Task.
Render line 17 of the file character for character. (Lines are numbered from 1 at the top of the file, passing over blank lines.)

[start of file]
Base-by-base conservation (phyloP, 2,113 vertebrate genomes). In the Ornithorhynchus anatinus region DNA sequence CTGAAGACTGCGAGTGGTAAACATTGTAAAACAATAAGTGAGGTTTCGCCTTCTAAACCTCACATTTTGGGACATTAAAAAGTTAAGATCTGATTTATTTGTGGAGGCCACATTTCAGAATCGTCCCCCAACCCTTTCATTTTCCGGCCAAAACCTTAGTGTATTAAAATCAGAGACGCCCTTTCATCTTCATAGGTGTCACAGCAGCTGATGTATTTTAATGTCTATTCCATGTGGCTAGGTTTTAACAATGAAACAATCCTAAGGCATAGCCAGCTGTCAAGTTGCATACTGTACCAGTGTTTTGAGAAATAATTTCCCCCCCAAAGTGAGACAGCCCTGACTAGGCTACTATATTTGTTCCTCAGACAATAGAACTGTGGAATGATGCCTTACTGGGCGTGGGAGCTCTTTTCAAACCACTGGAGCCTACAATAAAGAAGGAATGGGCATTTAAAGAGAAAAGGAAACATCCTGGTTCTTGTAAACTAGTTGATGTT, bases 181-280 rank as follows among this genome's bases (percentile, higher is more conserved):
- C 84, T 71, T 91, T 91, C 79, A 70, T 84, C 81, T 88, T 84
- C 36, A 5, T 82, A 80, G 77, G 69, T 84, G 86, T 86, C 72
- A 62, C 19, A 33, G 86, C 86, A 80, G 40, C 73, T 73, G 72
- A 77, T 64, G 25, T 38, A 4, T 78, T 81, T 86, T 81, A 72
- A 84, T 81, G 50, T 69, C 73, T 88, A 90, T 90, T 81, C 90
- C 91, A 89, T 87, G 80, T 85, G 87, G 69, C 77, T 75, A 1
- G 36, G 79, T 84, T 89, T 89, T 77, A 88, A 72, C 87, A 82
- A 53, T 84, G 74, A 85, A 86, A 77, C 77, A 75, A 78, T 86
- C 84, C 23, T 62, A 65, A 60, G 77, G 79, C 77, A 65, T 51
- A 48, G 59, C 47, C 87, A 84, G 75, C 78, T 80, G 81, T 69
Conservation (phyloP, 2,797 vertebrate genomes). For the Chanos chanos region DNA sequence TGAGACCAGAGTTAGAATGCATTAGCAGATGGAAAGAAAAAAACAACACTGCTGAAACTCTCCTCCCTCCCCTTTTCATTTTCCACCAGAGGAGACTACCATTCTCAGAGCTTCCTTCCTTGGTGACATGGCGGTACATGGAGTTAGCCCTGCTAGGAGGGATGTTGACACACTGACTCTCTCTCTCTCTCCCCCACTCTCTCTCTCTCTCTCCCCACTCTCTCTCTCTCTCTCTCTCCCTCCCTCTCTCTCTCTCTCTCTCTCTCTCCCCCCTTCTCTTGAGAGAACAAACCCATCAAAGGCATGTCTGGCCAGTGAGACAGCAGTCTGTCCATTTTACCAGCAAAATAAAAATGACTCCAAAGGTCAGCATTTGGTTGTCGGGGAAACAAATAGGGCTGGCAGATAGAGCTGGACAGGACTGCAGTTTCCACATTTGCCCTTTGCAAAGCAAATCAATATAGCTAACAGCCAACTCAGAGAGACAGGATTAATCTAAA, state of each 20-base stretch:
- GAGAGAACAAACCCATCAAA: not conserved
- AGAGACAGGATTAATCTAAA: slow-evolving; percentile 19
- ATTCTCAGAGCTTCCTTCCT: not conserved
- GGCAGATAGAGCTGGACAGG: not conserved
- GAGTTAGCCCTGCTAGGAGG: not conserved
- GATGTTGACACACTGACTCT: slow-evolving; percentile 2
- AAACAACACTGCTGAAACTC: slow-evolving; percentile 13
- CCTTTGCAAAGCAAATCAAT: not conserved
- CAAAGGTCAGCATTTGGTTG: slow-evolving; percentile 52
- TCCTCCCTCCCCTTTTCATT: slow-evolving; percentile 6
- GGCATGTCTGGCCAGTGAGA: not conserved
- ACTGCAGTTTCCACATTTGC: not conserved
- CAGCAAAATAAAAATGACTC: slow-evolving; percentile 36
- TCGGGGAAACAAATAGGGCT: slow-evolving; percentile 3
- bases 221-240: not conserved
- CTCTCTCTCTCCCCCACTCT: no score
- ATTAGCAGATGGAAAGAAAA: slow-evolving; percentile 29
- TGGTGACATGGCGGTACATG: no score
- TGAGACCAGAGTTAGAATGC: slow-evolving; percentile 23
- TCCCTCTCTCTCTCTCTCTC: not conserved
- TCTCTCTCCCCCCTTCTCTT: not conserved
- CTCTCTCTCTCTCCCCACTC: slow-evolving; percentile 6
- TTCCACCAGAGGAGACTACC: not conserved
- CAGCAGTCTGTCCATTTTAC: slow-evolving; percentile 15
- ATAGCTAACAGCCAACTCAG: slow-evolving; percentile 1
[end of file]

- GAGTTAGCCCTGCTAGGAGG: not conserved